When my husband and I wed 12 years ago, it was the start of a great life together. It also would be the start of a struggle financially for the next decade. This caused an extensive strain on our relationship, but luckily we were able to climb out stronger together.
Last summer my husband and I became debt free. It’s hard to believe that we would have ever climbed out of the debt hole we were stuck in, a debt that was overwhelming and leaving us living paycheck-to-paycheck.
How did we become debt free in one year? Here are some methods that we used and that may be helpful for you:
We Listed SMART Goals:
This was a crucial part to getting out of debt for us. SMART is a best practice framework for setting goals. Before we started jumping in to what we needed to do, we needed to have an overview for what we expected to accomplish.
Specific: We listed exactly what we wanted, in this case, to not live paycheck-to-paycheck and to be able to have no debt.
Measurable: We knew that the goal of becoming debt free was obtainable, but we also knew it could take some time, so measuring what we will need to do in order to become debt free.
Achievable: This is where we listed how we could accomplish the goal based on other constraints such as cost of living and such.
Realistic: We asked ourselves three questions; Is the time right? Does this seam worthwhile? Will this improve our quality of life? Yes, yes, and yes!
Timely: Based on the amount of debt, this is different for everyone. Don’t forget you have to set yourself up on a budget, and then deduct what you will be spending monthly.
We Listed Our Debt:
It was overwhelming at first, but there is something about seeing it all on paper that helped keep us on track as we paid them off. Every bill was listed, starting from the smallest to largest amount – as well as credit cards listed with highest to lowest interest. We didn’t start paying off debt until we created the budget (see below), but the best way to pay off debt is allotting a certain amount each month in your budget for paying down balances. As you pay off debt, check it off.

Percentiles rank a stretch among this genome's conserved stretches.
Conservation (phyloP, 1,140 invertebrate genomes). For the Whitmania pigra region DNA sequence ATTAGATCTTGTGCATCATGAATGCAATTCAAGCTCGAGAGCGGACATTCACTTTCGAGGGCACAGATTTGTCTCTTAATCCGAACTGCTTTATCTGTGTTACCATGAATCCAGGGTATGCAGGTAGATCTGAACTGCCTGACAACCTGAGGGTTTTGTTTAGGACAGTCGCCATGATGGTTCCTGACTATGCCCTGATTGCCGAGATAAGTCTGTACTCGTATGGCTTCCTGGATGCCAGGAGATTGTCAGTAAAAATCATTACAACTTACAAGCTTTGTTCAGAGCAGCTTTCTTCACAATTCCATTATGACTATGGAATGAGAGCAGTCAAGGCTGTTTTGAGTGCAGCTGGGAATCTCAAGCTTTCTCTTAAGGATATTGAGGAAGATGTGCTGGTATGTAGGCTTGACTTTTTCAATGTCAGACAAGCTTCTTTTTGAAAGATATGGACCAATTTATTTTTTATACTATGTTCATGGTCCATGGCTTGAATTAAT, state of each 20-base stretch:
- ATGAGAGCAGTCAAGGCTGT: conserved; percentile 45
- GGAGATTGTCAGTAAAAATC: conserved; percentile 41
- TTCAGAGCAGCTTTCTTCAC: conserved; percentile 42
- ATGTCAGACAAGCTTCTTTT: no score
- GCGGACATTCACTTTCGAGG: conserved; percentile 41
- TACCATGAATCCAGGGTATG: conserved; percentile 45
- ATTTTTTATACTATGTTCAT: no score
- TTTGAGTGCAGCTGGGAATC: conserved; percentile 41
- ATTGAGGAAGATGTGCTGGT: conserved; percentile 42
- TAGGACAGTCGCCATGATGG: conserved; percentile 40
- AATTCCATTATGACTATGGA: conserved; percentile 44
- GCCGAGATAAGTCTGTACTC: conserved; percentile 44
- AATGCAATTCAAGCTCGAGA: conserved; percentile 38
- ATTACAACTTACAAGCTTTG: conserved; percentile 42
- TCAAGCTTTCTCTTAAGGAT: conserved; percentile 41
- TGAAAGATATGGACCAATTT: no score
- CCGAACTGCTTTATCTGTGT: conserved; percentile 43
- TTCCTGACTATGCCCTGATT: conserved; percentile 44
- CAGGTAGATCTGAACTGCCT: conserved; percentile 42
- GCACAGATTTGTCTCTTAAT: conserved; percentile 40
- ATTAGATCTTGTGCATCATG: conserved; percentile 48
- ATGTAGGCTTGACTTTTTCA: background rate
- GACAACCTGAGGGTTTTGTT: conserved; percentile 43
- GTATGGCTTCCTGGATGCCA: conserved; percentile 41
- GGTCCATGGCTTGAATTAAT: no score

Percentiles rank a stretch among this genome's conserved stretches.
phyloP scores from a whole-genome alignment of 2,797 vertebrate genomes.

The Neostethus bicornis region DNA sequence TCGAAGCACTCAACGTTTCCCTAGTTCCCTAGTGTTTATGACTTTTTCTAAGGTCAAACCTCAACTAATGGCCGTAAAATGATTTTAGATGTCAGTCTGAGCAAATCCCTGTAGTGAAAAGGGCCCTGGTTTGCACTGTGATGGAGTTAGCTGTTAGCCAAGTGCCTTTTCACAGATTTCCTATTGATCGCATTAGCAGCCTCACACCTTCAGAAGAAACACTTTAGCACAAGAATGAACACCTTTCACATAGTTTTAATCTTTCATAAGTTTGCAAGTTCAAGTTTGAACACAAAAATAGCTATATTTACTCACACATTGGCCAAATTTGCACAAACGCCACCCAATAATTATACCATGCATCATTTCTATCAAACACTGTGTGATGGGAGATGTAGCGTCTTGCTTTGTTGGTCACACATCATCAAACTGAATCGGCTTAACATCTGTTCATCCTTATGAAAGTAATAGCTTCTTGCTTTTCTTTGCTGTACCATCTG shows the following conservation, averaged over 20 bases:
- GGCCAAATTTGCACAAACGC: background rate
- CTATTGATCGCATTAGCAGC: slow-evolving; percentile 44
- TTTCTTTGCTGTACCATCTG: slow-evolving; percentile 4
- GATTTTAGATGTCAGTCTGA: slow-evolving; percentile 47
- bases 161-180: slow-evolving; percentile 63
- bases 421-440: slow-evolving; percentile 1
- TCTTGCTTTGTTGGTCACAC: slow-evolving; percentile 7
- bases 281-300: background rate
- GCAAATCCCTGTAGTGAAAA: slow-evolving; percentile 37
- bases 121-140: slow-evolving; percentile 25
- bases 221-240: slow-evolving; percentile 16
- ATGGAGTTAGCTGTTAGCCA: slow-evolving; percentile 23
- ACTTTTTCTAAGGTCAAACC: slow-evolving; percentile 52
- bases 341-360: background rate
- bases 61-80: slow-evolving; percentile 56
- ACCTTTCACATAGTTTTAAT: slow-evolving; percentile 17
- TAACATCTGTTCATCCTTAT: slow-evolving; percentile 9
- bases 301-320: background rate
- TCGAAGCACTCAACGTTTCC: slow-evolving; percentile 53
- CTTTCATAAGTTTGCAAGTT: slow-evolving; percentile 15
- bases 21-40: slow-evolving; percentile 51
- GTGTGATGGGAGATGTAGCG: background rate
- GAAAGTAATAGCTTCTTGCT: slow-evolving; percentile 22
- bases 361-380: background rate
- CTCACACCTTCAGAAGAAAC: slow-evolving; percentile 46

We Created a Budget:
As I mentioned above, you can’t create a budget until you have listed your debt. We used a zero based budgeting system. Zero-based budgeting is a method in which you count all money coming in, every single penny. You then list all your expenses and should equal to a total of 0 at the end of the month. So again, all money is accounted for and you should have no surprises at the end of the month in regards to where your money is going. We also ensured that we were saving a bit each month to put into our savings account, read below to see where we got the extra money to do that. I recently wrote about that here.
We Picked up Extra Work:
This was a team effort. My husband picked up more hours at work as well as a part time job every other weekend. As a freelance writer, I picked up more clients. All the money that came out of the extra income was split in half, half into savings and the other to pay down debt.
We Got Rid of Unnecessary Bills:
This was the toughest on all of us. There are many things around your home and in your life right now that are not a necessity, but a luxury. You can get your life back, after a bit of sacrifice. So what did we cut?
What helped us was persistence in knowing that what we were doing was not only for us, but for the better of our family.
Have anything to add, share your comments with us below! If you have worked to get out of debt, I’d love to hear how you accomplished that goal.
About the blogger: Angela Caban is an Army National Guard spouse, freelance writer, published author and branding expert. Her husband was one of the many soldiers impacted by the unprecedented activation of the National Guard in 2008. In 2010, she founded the Homefront United Network, a military spouse and family support blog created to assist spouses who do not live near an installation, but also focusing on bridging the gap between National Guard, Reserve and Active Duty spouses. She is also co-founder of SpouseTalks. As a branding and digital influencer, she has created content for A&E, Lifetime Network and PBS. She has an extensive background in Human Resources and Communications, with her Bachelor’s in Business Administration and a Master’s in Human Resources. Angela resides in the beautiful Garden State of New Jersey with her husband and two children.
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